Chinese scientists demonstrate feasibility of satellite-based quantum communications in daylight
Above photo: Launche of the world's first quantum satellite, QUESS, from the Jiuquan Satellite Launch Center in Jiuquan, northwest China's Gansu Province on Aug. 16, 2016/ Credit: Xinhua/Jin Liwang)
Less than a month after achieving quantum entanglement over a record distance of 1200 km, the team of Chinese scientists from the University of Science and Technology of China have made yet another breakthrough in quantum communication, demonstrating long-distance free-space quantum key distribution in daylight according to a report in state media outlet, Xinhua.
This is another step towards laying the foundation for a satellite constellation based global quantum communications network, which would be unhackable.
The physical properties of quantum entangled particles are correlated and the correlation persists regardless of the distance separating them. Distribution of entangled particles over large distances could be used to establish unhackable communications via quantum cryptography. Any attempt at eavesdropping would be detected as a measurement on one of two entangled objects would break the entanglement correlation. Hence, it is impossible to wiretap, intercept or crack information transmitted.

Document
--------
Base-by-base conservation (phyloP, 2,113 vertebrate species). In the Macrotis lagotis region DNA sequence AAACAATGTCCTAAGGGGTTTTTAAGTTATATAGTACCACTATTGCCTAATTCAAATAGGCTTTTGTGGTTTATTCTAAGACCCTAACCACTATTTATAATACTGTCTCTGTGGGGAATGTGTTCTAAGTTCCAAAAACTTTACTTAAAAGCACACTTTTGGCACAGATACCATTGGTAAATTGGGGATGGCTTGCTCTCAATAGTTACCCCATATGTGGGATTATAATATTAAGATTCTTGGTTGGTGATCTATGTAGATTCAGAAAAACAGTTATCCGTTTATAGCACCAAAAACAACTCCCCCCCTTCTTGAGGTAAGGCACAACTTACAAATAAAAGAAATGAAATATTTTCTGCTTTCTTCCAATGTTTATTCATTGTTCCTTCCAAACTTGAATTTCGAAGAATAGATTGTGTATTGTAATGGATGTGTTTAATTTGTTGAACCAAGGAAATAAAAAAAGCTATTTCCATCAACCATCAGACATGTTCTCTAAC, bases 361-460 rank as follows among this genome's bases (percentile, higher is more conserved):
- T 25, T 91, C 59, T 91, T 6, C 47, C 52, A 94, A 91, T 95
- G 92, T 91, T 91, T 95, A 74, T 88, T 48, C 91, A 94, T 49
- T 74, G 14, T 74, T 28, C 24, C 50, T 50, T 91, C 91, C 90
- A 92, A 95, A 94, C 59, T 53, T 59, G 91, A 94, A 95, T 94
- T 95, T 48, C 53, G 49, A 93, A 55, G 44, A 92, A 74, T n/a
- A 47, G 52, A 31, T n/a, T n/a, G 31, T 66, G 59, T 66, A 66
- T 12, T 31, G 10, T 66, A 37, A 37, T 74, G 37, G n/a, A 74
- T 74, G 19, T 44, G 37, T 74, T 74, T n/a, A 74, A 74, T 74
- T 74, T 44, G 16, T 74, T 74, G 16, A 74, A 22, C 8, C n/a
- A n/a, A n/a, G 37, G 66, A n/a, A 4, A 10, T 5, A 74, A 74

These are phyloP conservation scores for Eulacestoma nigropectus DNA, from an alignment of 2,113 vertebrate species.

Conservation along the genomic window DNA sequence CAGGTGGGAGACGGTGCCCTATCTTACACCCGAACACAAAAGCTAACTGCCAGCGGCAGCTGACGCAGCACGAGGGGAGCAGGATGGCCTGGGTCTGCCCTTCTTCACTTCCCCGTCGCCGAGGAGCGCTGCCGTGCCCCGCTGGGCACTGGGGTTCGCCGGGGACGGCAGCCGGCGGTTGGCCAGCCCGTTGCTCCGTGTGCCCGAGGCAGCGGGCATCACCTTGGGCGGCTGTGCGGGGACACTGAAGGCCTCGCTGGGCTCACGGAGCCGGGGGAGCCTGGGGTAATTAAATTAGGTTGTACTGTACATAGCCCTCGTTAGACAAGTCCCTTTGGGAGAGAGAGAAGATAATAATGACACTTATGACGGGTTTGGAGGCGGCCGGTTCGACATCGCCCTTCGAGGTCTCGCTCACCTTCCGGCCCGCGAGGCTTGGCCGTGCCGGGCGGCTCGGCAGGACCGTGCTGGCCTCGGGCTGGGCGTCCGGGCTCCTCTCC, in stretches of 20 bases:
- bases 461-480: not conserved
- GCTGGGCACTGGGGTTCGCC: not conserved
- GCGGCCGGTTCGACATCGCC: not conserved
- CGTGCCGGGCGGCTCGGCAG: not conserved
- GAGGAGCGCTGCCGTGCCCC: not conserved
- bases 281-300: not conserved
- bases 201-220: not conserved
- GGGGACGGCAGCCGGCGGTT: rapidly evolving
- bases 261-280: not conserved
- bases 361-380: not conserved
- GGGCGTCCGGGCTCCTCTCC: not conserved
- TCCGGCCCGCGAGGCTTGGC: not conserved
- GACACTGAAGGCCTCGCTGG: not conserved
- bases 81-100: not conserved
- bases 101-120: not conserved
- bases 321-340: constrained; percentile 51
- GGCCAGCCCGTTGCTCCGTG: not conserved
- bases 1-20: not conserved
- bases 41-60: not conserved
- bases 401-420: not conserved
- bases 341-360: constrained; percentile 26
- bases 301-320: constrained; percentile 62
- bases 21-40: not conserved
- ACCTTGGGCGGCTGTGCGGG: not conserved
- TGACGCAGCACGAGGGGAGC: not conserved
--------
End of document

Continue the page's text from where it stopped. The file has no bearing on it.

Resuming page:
The news report explains that long-distance free-space quantum communication experiments could only be performed at night till now. Because during daytime, the bright background sunlight prohibits quantum communication in transmission under conditions of high channel loss over long distances. Therefore, the world's first quantum satellite, Quantum Experiments at Space Scale (QUESS) or Micius launched by China in 2016, could only transmit photons at night.
The team from the University of Science and Technology of China led by Pan Jianwei, an academician with the Chinese Academy of Sciences, overcame the sunlight noise issue and demonstrated free-space quantum key distribution over 53 km during the day. They choose a working wavelength of 1,550 nm and developed free-space single-mode fibre-coupling technology and ultralow-noise upconversion single-photon detectors.
The technological breakthrough was announced on July 25 in the Nature Photonics journal.
"Our experiment has proved the feasibility of satellite-based quantum in daylight, and laid a foundation for a satellite-constellation-based global quantum network," said Pan.
China is aiming to set up the first-ever global quantum communication network by around 2030, through a linked satellite constellation, consisting of dozens of quantum satellites and ground-based quantum communication networks.
Earlier this month it was revealed that the city of Jinan, the capital of east China's Shandong Province will soon start using a quantum communication network connecting the Communist Party and government bodies.